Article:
Silver Nanoparticles in Consumer Products

Silver Nanoparticles in Consumer Products

Silver ions have been shown to have anti-microbial properties. And so silver has been popping up in all sorts of consumer products, with ions added to everything from tissues to t-shirts, hand sanitizers, socks, children’s toys, lotion, fabric softener, pacifiers — as well as toothbrushes and toothpaste.

Before the advent of antibiotics, silver was essential in fighting infections. Even today, many wound dressings are infused with antimicrobial silver ions.

Ingesting Silver Can Turn Your Skin Blue

Argyria is what happens when a person is exposed to large amounts of silver. It’s not clear if it’s linked to health problems, but the cosmetic consequences can be dramatic: exposure to silver can cause your skin to turn blue!
Paul Karason
Paul Karason took colloidal silver for many years, causing his skin to turn a bluish-gray hue.

He’s even been featured on The Today Show: ‘Blue man’ is still a man of a different color

Modern medicine still isn’t sure exactly how silver gets its anti-bacterial properties, nor what the risks of over-exposure might be. Silver does build up in the body, but it hasn’t been definitively linked to any health problems. (Well, excessive silver can cause your skin to turn blue – see sidebar – but that’s all that’s been proven.)

First, let’s make a few important clarifications, because not all silver is the same.

  • Elemental silver is not essential to the human body, but it has not been shown to be toxic.
  • Silver ions (Ag+) have antibacterial properties.
  • Colloidal silver gained ground in the 90’s as an alternative medicine treatment. Though available at health food stores, the FDA prohibits marketing these products as medically effective. Most (but not all!) of these products contain silver colloids – small particles of silver.
  • Silver nano-particles are smaller than silver colloids – and smaller than bacteria or viruses. Their tiny size offers greater surface area and can release more silver ions, enhancing the potency.

But is potency a good thing or a bad thing?

In fact, silver nanoparticles have gotten so potent that environmentalists have become concerned. Now present in hundreds of products, it’s inevitable that some nano-silver will wash down the drain (where it won’t be removed by sewage systems) and into the ecosystem (where we’re not able to detect it).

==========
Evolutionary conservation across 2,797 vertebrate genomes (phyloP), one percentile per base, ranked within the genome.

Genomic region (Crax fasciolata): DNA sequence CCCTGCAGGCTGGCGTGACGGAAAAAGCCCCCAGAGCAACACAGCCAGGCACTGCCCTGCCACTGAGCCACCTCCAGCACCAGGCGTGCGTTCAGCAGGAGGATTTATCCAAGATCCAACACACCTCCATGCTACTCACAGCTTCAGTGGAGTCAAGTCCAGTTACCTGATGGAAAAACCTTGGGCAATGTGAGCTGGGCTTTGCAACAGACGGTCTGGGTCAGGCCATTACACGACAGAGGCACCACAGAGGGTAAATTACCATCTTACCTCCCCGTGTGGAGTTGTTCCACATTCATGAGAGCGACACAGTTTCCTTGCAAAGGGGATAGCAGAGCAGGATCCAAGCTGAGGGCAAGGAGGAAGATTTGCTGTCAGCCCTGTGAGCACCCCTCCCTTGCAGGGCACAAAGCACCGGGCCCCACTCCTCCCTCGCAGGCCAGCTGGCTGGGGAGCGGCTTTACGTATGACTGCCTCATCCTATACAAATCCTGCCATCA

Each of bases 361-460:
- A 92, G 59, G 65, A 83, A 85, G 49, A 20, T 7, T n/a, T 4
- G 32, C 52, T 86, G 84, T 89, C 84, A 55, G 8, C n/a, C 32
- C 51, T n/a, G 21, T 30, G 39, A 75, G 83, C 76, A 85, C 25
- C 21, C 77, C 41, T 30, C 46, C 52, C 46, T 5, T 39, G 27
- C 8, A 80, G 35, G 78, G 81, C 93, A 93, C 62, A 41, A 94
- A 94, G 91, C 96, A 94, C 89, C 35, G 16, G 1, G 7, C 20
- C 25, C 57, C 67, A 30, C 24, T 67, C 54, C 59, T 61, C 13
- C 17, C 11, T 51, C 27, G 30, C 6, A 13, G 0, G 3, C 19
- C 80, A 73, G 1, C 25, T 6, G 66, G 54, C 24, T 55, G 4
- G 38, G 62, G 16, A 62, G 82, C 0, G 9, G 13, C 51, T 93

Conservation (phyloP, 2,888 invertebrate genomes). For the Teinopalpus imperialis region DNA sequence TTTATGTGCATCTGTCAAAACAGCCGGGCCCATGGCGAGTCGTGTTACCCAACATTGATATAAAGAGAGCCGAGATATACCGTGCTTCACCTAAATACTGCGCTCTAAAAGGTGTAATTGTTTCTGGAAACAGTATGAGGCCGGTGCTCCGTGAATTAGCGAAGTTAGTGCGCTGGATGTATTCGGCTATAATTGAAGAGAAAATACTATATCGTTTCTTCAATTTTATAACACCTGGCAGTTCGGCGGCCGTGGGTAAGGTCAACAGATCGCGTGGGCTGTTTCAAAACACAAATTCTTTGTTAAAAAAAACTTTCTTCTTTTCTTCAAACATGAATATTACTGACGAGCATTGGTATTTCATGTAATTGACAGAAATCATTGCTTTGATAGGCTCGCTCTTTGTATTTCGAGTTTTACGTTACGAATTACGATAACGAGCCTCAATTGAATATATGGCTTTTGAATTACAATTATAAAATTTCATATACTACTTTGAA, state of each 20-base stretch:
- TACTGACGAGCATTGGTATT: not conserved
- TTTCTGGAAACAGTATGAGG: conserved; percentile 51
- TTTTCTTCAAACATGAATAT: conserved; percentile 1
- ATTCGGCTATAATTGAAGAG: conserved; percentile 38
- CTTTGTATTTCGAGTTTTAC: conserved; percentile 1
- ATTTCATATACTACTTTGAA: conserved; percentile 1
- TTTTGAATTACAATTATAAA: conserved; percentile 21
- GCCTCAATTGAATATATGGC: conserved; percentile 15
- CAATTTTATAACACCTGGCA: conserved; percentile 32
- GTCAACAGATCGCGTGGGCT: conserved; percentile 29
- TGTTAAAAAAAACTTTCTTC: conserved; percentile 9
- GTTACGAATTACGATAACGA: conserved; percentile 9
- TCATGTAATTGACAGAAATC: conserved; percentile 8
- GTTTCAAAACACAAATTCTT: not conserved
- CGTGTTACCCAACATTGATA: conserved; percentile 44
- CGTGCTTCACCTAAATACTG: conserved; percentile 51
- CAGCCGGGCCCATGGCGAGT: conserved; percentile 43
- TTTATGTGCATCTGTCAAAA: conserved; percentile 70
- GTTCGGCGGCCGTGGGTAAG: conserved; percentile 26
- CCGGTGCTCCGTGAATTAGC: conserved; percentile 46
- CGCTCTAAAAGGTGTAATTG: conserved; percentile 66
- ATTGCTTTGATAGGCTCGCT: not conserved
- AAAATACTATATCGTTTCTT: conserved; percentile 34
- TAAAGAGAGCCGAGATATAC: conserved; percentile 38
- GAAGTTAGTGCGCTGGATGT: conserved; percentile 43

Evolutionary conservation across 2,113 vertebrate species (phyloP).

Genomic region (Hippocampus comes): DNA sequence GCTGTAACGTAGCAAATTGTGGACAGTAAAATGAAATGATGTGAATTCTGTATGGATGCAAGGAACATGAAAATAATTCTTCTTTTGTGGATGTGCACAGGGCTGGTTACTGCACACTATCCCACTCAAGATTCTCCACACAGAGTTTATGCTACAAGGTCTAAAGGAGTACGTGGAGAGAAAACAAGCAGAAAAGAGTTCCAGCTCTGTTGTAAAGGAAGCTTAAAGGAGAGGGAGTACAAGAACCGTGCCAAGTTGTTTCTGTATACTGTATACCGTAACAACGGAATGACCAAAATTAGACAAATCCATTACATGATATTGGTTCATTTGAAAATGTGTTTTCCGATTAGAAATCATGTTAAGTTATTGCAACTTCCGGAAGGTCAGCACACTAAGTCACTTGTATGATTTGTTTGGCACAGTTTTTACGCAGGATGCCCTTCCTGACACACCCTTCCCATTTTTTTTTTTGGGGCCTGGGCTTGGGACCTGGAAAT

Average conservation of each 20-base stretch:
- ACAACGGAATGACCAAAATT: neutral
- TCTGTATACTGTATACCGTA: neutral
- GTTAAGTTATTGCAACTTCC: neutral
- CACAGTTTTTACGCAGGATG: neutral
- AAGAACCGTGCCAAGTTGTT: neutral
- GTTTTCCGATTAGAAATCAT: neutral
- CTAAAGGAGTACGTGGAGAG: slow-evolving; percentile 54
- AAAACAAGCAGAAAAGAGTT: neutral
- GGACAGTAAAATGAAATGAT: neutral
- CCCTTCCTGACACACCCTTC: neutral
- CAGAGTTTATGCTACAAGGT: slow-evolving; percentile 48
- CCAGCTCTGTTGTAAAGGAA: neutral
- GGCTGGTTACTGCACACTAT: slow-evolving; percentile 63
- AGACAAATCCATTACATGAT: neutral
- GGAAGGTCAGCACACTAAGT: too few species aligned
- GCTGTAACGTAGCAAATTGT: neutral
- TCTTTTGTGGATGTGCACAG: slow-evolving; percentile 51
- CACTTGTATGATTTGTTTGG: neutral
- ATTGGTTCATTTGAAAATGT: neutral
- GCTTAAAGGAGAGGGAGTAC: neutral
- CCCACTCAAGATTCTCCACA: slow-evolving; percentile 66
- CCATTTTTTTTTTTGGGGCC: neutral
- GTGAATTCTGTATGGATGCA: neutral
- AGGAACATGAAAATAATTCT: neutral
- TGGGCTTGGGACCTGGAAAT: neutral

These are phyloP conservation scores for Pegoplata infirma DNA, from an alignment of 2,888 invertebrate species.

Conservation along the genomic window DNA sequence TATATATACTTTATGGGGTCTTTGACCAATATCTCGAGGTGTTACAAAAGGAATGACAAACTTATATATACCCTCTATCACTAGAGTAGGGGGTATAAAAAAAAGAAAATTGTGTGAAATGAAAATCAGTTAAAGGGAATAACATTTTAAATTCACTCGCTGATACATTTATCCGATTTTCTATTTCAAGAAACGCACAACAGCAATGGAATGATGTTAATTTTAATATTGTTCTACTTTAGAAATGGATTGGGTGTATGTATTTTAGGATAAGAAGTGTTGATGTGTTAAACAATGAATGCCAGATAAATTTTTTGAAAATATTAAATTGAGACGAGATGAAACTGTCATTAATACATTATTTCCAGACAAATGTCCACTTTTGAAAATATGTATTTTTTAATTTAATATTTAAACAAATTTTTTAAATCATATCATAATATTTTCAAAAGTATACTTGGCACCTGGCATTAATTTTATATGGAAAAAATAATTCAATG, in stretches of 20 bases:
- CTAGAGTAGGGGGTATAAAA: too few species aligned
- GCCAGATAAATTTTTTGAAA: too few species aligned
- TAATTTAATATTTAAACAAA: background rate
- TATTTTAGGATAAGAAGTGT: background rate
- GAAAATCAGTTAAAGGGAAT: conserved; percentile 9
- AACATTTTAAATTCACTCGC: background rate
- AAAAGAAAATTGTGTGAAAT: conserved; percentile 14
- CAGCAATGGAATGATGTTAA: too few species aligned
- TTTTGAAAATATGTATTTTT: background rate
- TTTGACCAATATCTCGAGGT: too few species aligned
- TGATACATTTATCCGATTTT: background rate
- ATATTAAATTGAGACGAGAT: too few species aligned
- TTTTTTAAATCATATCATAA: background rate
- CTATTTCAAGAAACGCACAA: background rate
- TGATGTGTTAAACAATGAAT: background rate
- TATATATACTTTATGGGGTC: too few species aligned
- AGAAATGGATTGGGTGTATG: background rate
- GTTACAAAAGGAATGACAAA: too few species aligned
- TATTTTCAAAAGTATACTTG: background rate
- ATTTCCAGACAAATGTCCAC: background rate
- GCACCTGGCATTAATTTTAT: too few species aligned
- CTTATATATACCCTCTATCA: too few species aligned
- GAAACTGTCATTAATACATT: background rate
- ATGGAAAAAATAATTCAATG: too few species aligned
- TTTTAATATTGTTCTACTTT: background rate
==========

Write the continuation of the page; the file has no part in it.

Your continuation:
Researchers have shown that silver nanoparticle exposure causes mutations in fish (Scientific American). At higher concentrations all fish embryos die; at lower concentrations, they come out grossly mutated.

The really troubling thing is that it’s not clear what effect they have on the human body. While it’s generally accepted that elemental silver doesn’t harm the human body, silver nanoparticles behave differently, and their long-term effects haven’t been studied.

What do you think?

Next week: How is silver nanotechnology being applied to dentistry?

Dental Safety: BPA Exposure and Dental Sealants (video)

Dental Safety: BPA Exposure and Dental Sealants (video)This week Campbell’s Soup Company announced that they are phasing out bisphenol A (BPA) in their canned food linings.

BPA is a chemical that can imitate human estrogen and is thought by some health care providers to be harmful to health.  BPA is commonly used additive in food packaging and dental sealants.

The U.S. Food and Drug Administration (FDA) also reported that they will make a decision by March 30th on whether to the ban the use of bisphenol A in food and beverage packaging.

Dental composites have revolutionized dentistry, especially cosmetic dentistry. But composite resins and dental sealants also contain BPA.

Warned one dentist, “It’s a dangerous chemical that we are placing in a sensitive area, free to leech out 24 hours a day.”

Another dentist said, “The cumulative release of BPA from composites appears to be minimal from the available research.”

Recently there’s been a lot of negative publicity about bisphenol A being linked to heart disease, obesity and diabetes. In light of these recent reports, The Wealthy Dentist conducted a survey asking dentists if they have dental safety concerns over dental composites.

Click on Play to hear how the dentists responded to the survey —

What are your thoughts on the use of BPA in cosmetic dentistry?

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